The Olympus OM-D E-M5 Mark II may at first glance look similar to its predecessor, but it's a very different camera underneath. Andy Westlake examines it in fine detail in our Olympus OM-D E-M5 Mark II review

Product Overview

Overall rating:

Olympus OM-D E-M5 Mark II

Metering:
Autofocus:
Features:
LCD viewfinder:
Build/Handling:
AWB Colour:
Dynamic Range:

Pros:

  • - Excellent JPEG image quality
  • - Fast, responsive operation
  • - Robust, weather-resistant body
  • - Almost all controls can be customised to suit the user

Cons:

  • - Complex menus are difficult to master
  • - Connectors interfere with articulated screen
  • - Raw image quality can't quite match larger sensor cameras

Product:

Olympus OM-D E-M5 Mark II review

Manufacturer:

Price as reviewed:

£899.00 (body only)

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Conclusion

Olympus OM-D E-M5 Mark II viewfinder

With its large, bright, high resolution EVF the Mark II is a joy to shoot with.

First of all, a disclaimer – I own and use an OM-D E-M5, so I’m naturally inclined to like the Mark II. But what’s struck me most, comparing the two side-by-side, is just how much work Olympus has done on improving the camera’s design and usability. All the little tweaks to the control layout really add up, and once set up to my liking, I’ve found the E-M5 Mark II to be a really excellent little camera to shoot with.

Indeed where the original the original E-M5 was a trailblazer for its type, the Mark II sees the concept of the small SLR-like CSC refined to being a really serious photographic tool. The superb electronic viewfinder, fully articulated screen, wonderfully quiet shutter, and extremely effective in-body image stabilisation system combine to make an exceptionally capable camera. The tiny bundled flash is unusually useful, with its bounce head and ability to act as a wireless commander, and the highly-improved movie features should make the Mark II very interesting to videographers.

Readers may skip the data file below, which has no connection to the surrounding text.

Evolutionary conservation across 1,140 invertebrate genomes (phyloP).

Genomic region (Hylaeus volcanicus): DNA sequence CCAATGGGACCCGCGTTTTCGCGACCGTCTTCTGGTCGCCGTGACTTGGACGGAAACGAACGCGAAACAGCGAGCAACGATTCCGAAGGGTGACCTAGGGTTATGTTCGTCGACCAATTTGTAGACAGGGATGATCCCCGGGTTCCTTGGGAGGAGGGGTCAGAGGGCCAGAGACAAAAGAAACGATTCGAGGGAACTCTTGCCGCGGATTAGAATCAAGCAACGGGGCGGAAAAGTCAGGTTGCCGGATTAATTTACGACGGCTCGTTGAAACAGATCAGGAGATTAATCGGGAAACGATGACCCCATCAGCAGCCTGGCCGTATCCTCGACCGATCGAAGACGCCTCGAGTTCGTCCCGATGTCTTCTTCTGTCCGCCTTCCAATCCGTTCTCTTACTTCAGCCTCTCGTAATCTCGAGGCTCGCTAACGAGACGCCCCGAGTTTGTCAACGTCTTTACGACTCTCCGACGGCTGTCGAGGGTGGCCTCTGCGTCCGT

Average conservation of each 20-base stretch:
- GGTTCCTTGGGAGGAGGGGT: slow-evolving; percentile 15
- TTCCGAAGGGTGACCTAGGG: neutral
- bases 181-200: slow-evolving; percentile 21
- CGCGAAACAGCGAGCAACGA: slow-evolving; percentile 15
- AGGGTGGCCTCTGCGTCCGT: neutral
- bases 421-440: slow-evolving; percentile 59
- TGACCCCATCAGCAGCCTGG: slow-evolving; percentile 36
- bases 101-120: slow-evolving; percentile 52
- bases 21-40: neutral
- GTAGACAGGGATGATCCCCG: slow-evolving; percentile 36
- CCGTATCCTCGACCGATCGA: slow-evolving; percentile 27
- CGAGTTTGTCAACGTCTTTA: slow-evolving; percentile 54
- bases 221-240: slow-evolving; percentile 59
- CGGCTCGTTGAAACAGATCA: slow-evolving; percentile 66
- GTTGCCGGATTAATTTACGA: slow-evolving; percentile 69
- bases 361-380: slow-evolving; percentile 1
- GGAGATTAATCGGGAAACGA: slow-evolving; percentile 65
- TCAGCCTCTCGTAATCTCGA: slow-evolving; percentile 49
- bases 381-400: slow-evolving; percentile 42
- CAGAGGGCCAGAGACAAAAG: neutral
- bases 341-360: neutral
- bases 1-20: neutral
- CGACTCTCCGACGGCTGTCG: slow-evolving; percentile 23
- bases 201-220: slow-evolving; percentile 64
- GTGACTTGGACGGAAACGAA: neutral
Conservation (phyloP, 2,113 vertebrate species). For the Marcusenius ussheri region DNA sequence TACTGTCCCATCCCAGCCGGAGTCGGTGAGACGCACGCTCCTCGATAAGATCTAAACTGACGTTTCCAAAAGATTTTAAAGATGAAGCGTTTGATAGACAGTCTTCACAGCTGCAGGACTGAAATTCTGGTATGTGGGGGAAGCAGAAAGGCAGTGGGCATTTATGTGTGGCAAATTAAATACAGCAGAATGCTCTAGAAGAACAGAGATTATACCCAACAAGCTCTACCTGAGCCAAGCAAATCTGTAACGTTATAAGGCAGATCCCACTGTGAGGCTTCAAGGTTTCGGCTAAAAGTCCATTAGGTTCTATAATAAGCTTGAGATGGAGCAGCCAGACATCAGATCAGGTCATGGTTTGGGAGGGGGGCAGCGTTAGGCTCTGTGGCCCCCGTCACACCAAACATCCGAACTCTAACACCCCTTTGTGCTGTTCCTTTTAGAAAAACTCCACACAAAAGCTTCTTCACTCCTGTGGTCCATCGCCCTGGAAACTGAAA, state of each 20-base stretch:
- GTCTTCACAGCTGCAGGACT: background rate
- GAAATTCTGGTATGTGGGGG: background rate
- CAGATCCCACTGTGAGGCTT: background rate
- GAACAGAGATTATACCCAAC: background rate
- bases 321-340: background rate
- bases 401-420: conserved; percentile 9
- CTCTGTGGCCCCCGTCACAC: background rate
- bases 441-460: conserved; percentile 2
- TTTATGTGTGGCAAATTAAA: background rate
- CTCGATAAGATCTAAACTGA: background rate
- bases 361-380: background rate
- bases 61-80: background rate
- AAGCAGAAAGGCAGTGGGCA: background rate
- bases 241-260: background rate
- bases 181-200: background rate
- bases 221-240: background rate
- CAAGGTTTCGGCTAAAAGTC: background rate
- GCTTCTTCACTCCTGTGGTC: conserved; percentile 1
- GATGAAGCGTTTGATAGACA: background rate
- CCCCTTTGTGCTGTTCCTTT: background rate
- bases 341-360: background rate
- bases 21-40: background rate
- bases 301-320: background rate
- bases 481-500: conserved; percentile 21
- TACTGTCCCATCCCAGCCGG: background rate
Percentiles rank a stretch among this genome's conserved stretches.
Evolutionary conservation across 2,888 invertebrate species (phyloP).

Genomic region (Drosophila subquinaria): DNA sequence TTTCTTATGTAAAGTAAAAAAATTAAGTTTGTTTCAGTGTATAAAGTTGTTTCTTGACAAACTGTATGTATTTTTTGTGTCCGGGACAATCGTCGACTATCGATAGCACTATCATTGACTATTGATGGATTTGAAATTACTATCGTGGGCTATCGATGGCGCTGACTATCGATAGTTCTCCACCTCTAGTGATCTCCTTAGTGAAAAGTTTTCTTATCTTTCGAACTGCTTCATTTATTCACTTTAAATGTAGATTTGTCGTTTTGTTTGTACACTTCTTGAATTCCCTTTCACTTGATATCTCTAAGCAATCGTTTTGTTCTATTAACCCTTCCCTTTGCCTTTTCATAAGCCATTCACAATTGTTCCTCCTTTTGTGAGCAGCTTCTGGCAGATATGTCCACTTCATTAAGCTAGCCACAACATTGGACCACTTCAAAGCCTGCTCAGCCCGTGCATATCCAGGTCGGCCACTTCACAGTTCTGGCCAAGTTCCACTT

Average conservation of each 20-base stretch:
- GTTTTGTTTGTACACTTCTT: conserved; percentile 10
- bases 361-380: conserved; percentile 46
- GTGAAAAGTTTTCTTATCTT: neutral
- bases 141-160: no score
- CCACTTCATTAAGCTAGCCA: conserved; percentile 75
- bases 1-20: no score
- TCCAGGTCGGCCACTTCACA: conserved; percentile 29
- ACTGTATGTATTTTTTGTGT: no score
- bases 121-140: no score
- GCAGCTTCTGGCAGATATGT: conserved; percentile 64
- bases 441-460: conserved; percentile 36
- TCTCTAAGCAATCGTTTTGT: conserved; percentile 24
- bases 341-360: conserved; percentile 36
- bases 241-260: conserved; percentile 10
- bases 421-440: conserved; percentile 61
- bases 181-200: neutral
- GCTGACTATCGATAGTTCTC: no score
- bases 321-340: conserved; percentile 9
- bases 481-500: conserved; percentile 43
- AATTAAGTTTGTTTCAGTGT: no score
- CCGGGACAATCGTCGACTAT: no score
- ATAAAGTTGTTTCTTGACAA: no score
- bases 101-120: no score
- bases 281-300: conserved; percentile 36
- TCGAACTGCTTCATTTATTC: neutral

Of course the big question is how the E-M5 Mark II stands relative to its peers. It lags behind a little APS-C cameras with regard to raw image quality, particularly in terms of noise at high ISOs, but on the other hand it offers very attractive out-of-camera JPEGs. And let’s not forget that the Micro Four Thirds mount allows use of a wide range of lenses from both Olympus and Panasonic, many of which are very small, yet optically excellent; a direct advantage of the smaller sensor.

Camera choice is all about compromises, and ultimately the E-M5 Mark II offers a hugely impressive feature set in a very portable package. The original E-M5 was extremely popular, and its replacement is a considerably better camera. For SLR owners looking to take the weight off their shoulders without sacrificing much capability, it’s a very compelling option.

GOLD 5

  1. 1. Olympus OM-D E-M5 Mark II at a glance
  2. 2. Features
  3. 3. Viewfinder and screen
  4. 4. Build and handling
  5. 5. Focusing
  6. 6. Performance
  7. 7. 40MP composite mode
  8. 8. Image quality
  9. 9. Dynamic Range
  10. 10. Detail and Noise
  11. 11. Conclusion
  12. 12. Page 12
Page 11 of 12 - Show Full List
  • Richard Anderson

    In reality, the 40MP mode’s resolution is about 50MP and is clearly better than the Nikon D810, if you directly compare them. The file stipulates 63MP, it’s size that is.
    All you need to do is run one sharpening pass in whatever program you use.